- Joe Gross American-Statesman Staff
Like his epochal best-seller “Black Hawk Down,” Mark Bowden’s “Hue 1968: A Turning Point of the American War in Vietnam” is the story of a battle. Like “Black Hawk Down,” it is smart, well-reported and hypnotic in spots. Also like “Black Hawk Down,” it might very well become a motion picture (Michael Mann has optioned the rights to it and is contemplating a miniseries version.)
But Bowden didn’t initially want to write it.
“About 10 years ago, an editor suggested it,” Bowden said. “I didn’t really want to write another story about a battle, didn’t want to go down the same road twice, but he encouraged me to look into it a little bit.”
The more Bowden examined it, the more the battle began to fascinate him — it became clear that the Battle of Hue, which took place over about a month in January of 1968, was, as he puts it, “a lens on a larger experience in the Vietnam War.”
“I think it was the fact that it was, at the time, the third largest city in Vietnam never fully registered with me,” Bowden, who was 17 (“and certainly paying attention to the war”) at the time of the battle, said.
The pocket version: The Battle of Hue was but one aspect of the Tet Offensive, the multipronged surprise attack launched by Communist North Vietnamese forces against the U.S.-backed south. Tens of thousands of troops attacked more than 100 towns and cities. It was the largest such attack to have been launched by either side at that point. U.S. troops were stunned and, in Hue, severely outmanned. While southern troops eventually rallied, the battle for Hue took a solid month, and the city was destroyed.
While the south was able to beat back the northern offensive, the battles came less than three months after Gen. William Westmoreland had told the American people that the end of the war was close at hand. Tet and Hue spelled the beginning of the end for widespread U.S. support of the war, which is to say that Americans at large had not exactly been informed by those in power that the northern forces could even mount such a coordinated, canny attack. The public was shocked.
“I hadn’t been completely aware of the scale, of what a horrific struggle it was to get the city back,” Bowden said. “Studying it transformed my understanding. I now think of it as one of the major battles fought by American forces in the 20th century.”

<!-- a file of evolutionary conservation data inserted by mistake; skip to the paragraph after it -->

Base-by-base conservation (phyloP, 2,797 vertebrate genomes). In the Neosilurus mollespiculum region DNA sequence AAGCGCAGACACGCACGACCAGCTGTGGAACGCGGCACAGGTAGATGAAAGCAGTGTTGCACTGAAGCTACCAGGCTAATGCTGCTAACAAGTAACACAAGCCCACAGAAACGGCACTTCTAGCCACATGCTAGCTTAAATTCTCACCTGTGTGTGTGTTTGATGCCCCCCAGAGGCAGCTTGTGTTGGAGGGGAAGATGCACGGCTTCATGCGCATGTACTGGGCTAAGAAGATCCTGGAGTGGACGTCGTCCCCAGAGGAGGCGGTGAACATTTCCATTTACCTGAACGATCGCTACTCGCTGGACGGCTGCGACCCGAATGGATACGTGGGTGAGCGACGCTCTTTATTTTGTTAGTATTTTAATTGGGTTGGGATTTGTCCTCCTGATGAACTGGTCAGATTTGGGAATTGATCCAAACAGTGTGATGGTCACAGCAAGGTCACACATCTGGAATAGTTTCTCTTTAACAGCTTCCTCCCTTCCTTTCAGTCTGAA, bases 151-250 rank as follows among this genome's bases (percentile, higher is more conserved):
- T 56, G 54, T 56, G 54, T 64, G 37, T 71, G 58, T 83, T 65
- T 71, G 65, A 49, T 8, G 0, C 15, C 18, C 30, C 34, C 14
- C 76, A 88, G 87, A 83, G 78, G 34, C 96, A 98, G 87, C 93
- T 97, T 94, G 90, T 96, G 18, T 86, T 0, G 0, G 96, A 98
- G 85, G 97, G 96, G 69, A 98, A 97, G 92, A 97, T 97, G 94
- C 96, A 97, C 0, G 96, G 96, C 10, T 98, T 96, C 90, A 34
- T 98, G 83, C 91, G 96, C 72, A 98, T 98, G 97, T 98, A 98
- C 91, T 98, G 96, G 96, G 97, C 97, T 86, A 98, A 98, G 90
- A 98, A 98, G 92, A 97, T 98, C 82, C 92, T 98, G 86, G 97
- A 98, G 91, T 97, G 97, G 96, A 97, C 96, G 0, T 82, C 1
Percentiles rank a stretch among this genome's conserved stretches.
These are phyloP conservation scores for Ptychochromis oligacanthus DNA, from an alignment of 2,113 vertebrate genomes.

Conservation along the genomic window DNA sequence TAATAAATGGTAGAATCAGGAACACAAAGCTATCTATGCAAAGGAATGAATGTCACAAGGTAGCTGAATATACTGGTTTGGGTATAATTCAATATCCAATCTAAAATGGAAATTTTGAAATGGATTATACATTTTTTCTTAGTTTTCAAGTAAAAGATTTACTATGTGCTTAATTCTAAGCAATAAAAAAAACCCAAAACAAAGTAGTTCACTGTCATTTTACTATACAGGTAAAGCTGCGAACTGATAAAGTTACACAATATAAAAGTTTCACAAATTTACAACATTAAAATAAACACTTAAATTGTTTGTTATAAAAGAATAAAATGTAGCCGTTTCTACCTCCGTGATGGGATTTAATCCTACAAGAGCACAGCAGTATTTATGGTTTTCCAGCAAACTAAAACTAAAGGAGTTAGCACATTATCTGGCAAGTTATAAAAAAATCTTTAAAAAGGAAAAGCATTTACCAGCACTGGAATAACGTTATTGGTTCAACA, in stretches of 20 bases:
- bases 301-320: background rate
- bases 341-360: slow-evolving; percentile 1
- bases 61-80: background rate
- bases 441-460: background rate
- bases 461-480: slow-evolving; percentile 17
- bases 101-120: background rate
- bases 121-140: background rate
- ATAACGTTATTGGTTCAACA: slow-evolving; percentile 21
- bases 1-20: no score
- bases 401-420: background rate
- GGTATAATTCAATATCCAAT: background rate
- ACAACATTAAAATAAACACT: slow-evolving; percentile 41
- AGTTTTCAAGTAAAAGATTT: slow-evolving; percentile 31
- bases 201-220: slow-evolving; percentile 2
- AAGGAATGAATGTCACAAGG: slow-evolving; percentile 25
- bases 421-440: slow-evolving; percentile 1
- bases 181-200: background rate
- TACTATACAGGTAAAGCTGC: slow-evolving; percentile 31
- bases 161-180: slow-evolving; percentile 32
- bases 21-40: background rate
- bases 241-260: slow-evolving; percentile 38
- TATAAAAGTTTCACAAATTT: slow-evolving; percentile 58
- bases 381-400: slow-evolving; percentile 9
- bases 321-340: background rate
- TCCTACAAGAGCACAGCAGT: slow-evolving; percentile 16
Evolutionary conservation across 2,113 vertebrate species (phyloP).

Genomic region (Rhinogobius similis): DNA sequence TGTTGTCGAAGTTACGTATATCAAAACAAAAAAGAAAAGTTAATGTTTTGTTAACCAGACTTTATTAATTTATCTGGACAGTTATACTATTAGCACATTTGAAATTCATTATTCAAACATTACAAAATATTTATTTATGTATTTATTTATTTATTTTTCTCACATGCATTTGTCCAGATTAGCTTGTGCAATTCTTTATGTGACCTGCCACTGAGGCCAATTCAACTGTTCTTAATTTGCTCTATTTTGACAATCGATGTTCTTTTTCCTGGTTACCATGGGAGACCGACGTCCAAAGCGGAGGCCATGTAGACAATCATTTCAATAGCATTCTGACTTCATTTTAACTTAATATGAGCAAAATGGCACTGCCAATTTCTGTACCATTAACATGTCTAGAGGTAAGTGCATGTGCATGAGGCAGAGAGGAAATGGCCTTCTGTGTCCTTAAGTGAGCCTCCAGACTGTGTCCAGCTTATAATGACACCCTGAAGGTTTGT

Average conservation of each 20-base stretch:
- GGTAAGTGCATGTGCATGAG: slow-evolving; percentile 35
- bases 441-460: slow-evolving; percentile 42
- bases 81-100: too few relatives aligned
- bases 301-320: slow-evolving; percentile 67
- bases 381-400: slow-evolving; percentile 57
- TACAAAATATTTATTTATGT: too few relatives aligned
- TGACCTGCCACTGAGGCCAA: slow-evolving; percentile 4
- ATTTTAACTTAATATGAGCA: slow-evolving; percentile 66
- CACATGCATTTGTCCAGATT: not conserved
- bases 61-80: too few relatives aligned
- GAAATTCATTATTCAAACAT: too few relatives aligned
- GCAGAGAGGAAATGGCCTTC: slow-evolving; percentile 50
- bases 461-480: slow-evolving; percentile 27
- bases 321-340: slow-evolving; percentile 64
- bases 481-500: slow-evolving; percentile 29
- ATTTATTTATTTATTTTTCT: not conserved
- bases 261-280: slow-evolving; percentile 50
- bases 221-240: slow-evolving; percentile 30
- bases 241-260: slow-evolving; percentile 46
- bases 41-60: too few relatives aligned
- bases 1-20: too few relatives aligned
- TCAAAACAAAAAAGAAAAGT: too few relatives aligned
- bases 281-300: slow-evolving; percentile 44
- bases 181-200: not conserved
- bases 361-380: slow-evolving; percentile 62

The Battle of Hue was one of the grimmest of the war in general and of Tet in particular, and Bowden, working with two translators and a Vietnamese colleague at the University of Delaware, examines the battle from many different angles, American and Vietnamese.
“People were eager to talk about their own experience, especially the American vets,” Bowden says. “It was a particularly horrific one that stayed with them all their lives and that they learned to live with. Unless someone is being interviewed, people don’t usually have the opportunity to tell their story in detail, which can be cathartic.”
The Vietnamese vets were more reticent. “The Vietnamese vets were a little different in their willingness to talk about themselves,” he says. “I encountered a kind of reluctance to talk about their own experience. We would start talking and I would get a spiel about how the community or country or unit did. When I would ask, ‘Well, what happened to you?’ there was sometimes a bit of confusion, (with subjects saying), ‘Why would you be interested in that?’”
That being said, Bowden says that even now, nearly 50 years after the war, it was very clear that the war remains vastly more important to the Vietnamese, day to day, than to Americans.
“With Americans returned, it was a piece of their lives,” Bowden says. “They signed up or were drafted, they were there a year or 13 months, they counted down the days on the calendar before they left. To the Vietnamese, this was their life and their country. They fought against the French and Japanese, then the Americans, then the Cambodians. What we see is the Vietnam War was to them one phase of a much, much longer war. The American war was just a chapter.”
As he wrote the book, Bowden reflected on what lessons could be learned (and what lessons have been ignored, perhaps over and over again) by the American military.
“I think I came to the conclusion that that was in fact never a war that could be won,” Bowden says. “Even if we somehow set up a colony there, we would be fighting today. In the largest sense, the blindness of the American military command to the impossibility of victory was rooted in racism and arrogance.”
Bowden thinks the smaller lessons are just as profound. “Pay attention to your field commanders,” Bowden says. “There were all these small units of Americans who were not listened to over and over, who were not paid attention to when they said this battle was suicidal. Some of the men I spoke to, it’s been 50 years and they are still angry about the way they were used at Hue.”
After all, Bowden says, “anyone who has worked for a large organization know that there are often people at the top who ignore what those on the ground are saying. It’s not uncommon to find people in leadership roles for whom reality doesn’t intrude. But when you are a military commander in a war and you are not willing to adapt your thinking to changing reality on the ground, that can get a lot of people killed.”